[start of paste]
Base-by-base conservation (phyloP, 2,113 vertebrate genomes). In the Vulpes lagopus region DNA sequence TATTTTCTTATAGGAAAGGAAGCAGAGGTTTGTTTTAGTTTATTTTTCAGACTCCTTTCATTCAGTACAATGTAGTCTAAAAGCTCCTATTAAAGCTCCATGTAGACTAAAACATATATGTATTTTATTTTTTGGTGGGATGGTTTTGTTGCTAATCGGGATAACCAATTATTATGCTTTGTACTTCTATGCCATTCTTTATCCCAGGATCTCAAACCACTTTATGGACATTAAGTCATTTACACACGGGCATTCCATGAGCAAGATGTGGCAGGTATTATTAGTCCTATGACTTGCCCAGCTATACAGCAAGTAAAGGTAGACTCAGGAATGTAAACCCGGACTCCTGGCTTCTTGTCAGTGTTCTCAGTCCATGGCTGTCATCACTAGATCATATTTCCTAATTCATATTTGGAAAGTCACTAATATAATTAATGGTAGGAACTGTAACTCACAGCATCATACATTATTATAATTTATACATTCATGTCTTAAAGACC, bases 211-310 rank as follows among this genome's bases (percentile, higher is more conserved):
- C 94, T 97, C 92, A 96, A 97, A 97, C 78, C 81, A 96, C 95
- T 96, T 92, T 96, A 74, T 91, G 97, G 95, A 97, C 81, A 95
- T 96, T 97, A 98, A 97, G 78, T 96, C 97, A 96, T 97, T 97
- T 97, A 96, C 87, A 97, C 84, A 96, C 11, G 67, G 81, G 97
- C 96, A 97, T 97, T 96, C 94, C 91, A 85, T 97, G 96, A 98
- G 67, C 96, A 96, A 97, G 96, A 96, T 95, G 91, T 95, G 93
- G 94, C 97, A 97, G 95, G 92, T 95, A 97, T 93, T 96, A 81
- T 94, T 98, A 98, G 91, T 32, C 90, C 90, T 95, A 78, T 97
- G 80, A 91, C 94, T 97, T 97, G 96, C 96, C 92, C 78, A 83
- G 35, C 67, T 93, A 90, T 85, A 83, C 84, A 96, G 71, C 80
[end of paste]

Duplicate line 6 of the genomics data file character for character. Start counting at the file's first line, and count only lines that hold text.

- C 96, A 97, T 97, T 96, C 94, C 91, A 85, T 97, G 96, A 98